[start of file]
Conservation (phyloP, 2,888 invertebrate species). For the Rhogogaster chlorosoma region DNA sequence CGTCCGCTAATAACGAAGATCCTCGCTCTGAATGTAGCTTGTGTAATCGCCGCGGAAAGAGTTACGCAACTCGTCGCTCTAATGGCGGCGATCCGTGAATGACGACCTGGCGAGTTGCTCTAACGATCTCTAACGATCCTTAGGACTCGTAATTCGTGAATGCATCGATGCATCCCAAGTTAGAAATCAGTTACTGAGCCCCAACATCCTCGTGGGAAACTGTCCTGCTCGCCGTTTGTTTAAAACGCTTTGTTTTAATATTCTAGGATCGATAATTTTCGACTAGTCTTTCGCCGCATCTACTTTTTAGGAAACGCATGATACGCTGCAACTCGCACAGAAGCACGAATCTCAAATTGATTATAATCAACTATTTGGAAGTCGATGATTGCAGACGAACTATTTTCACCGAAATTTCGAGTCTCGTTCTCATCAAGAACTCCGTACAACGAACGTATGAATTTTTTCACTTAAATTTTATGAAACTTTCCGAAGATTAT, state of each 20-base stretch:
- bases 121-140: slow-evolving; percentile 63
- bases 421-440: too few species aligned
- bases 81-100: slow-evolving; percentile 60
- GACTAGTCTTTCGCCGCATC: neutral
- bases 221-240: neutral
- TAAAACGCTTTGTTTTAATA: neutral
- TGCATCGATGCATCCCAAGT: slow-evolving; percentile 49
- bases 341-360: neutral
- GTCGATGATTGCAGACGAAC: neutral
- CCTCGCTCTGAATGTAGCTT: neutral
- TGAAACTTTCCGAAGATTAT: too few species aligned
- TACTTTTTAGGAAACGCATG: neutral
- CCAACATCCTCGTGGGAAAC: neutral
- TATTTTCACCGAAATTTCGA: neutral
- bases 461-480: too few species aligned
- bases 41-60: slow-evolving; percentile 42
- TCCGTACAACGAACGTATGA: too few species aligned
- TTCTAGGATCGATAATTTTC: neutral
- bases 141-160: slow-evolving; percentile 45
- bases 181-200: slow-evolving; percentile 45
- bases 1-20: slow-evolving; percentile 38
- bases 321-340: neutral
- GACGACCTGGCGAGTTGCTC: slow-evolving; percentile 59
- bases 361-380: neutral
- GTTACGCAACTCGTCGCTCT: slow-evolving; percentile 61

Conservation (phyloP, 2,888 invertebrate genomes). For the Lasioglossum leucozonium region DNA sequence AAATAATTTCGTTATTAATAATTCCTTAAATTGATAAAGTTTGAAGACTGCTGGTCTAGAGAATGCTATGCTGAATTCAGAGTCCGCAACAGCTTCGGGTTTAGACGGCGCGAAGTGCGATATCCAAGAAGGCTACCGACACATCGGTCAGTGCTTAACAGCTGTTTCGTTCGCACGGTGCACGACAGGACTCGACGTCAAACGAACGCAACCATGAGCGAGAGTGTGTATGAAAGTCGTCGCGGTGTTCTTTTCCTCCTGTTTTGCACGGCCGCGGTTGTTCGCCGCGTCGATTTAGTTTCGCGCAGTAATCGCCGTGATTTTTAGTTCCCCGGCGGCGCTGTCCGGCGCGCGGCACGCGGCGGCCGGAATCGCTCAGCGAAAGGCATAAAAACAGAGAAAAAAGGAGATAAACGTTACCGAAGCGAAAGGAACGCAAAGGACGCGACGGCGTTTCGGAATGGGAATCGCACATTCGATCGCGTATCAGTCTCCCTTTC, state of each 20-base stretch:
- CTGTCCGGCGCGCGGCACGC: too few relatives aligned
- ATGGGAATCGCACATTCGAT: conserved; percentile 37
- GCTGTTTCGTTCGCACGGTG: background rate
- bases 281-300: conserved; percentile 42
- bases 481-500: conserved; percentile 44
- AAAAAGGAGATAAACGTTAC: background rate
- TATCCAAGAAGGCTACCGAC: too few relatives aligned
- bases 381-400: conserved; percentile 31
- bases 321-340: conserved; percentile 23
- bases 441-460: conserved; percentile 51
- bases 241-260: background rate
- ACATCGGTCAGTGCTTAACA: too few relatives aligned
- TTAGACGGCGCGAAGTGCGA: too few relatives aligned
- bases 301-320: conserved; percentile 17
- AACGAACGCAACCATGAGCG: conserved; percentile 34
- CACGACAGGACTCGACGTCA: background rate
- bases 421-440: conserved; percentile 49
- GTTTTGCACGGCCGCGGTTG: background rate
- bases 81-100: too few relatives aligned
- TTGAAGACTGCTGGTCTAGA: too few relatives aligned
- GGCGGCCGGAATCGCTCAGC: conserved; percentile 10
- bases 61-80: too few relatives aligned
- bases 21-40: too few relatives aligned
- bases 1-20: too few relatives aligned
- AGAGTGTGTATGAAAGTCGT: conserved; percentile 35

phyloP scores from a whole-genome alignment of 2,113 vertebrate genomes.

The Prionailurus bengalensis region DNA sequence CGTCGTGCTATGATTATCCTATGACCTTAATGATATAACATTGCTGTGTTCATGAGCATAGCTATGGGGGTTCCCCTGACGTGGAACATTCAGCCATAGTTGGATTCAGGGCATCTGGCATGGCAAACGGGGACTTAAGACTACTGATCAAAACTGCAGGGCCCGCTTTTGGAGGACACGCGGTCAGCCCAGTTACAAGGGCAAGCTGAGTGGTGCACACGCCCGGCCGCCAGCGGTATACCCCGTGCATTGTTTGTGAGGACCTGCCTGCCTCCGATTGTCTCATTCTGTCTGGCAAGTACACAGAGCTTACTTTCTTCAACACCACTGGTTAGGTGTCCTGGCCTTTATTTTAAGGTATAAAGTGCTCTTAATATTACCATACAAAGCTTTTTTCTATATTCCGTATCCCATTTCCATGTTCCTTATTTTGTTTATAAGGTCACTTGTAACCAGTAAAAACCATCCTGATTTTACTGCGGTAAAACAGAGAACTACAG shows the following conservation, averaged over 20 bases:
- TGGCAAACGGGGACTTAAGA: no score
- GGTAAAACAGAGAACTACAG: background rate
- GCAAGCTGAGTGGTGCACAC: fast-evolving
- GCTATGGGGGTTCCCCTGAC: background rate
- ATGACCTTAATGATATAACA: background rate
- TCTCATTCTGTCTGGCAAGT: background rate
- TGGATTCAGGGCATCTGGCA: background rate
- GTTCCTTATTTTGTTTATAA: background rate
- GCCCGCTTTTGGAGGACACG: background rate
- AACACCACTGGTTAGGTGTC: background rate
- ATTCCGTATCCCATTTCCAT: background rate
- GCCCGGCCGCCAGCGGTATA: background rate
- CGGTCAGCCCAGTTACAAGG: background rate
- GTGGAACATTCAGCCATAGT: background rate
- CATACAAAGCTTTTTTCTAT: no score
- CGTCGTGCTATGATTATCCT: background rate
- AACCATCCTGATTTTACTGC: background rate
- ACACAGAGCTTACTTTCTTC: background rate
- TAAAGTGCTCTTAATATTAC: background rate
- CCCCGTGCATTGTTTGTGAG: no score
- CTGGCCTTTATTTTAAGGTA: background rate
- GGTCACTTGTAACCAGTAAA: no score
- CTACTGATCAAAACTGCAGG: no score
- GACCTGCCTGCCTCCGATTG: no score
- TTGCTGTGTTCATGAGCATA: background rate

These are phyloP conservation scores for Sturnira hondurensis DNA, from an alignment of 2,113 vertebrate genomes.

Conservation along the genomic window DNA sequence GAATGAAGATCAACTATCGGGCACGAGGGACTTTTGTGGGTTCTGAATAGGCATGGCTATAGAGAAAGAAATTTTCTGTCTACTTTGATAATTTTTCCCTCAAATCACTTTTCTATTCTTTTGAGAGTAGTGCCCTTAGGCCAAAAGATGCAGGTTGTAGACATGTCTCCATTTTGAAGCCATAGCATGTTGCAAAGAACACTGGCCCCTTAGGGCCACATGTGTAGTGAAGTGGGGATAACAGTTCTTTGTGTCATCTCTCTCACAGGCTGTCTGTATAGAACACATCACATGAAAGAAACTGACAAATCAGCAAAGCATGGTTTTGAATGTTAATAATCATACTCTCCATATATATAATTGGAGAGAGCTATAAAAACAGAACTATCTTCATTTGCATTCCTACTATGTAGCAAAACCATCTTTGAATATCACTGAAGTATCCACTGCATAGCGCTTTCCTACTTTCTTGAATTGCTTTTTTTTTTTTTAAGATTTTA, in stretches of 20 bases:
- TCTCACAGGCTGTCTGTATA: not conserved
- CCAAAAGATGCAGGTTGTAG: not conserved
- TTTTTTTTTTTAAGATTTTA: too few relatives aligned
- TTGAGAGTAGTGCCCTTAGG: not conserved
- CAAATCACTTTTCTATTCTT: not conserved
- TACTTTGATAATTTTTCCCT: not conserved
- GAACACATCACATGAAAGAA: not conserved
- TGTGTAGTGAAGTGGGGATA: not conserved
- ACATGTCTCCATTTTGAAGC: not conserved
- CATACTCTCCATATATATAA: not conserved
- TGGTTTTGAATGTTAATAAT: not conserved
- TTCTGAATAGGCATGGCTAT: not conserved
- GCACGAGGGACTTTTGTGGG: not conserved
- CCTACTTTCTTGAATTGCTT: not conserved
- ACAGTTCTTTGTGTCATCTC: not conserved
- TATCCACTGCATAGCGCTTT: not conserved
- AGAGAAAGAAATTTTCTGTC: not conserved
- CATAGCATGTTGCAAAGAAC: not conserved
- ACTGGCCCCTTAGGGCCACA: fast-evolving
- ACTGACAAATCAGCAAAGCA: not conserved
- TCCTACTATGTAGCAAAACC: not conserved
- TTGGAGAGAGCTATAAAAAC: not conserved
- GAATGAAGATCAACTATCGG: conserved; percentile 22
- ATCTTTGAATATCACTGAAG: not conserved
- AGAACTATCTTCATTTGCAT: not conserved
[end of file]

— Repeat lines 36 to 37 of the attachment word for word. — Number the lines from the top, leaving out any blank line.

- bases 321-340: conserved; percentile 23
- bases 441-460: conserved; percentile 51